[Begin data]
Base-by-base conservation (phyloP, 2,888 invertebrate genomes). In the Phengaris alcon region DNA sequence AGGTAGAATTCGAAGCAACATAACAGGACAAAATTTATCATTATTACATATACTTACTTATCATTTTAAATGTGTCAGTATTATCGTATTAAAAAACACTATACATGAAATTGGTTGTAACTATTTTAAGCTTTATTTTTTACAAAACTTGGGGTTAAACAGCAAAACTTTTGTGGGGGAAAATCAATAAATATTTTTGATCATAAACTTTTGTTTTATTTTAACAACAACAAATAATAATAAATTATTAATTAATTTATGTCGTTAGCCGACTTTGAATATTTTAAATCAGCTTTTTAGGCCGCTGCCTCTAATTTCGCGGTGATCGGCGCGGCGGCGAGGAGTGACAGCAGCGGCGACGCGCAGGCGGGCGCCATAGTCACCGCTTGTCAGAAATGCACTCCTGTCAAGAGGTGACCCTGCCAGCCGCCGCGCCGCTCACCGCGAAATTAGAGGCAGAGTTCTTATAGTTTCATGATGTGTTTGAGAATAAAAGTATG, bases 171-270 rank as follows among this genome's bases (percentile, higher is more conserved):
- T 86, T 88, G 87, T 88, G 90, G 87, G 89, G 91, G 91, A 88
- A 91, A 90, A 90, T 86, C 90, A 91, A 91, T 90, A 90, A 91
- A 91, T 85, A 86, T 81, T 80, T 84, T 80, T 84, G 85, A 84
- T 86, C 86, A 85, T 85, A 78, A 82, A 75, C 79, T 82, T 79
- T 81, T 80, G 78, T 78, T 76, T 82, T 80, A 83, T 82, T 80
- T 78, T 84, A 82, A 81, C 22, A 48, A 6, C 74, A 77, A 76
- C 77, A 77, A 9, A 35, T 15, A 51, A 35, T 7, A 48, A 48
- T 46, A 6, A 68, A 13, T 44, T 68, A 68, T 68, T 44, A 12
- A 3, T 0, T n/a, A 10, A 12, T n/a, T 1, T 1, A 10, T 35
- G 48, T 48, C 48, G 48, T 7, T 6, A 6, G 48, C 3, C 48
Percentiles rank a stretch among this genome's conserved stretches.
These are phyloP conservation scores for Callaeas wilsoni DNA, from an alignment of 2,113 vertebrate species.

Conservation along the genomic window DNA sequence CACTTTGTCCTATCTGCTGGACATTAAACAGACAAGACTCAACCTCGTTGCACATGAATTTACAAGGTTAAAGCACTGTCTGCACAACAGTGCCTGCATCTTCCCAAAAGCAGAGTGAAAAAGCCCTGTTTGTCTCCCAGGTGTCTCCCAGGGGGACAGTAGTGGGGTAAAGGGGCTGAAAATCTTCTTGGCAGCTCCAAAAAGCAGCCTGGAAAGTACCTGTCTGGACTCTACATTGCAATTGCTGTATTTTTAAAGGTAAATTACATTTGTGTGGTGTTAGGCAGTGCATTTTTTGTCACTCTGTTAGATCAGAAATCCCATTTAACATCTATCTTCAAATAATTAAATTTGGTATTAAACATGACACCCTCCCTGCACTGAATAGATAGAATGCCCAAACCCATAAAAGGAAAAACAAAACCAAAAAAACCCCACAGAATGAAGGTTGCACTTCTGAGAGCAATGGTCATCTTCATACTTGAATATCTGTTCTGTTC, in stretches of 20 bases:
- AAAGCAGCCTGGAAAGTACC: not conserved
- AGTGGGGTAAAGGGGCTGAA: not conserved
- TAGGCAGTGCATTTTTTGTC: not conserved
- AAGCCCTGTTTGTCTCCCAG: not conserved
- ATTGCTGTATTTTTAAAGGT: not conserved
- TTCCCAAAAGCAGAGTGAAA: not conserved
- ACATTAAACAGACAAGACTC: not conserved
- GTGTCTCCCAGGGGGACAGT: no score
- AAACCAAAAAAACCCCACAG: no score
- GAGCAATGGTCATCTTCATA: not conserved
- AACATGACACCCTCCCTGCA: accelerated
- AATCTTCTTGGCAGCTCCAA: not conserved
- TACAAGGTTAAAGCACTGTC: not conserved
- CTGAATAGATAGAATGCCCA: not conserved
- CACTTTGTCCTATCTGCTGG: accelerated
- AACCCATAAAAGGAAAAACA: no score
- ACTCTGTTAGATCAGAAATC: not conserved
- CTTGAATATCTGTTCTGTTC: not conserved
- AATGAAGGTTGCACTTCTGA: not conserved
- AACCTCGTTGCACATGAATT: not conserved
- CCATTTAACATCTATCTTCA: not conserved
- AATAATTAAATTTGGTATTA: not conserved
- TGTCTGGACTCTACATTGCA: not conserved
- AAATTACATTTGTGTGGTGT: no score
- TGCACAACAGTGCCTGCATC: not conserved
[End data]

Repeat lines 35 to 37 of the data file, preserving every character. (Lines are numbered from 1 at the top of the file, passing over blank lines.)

- CCATTTAACATCTATCTTCA: not conserved
- AATAATTAAATTTGGTATTA: not conserved
- TGTCTGGACTCTACATTGCA: not conserved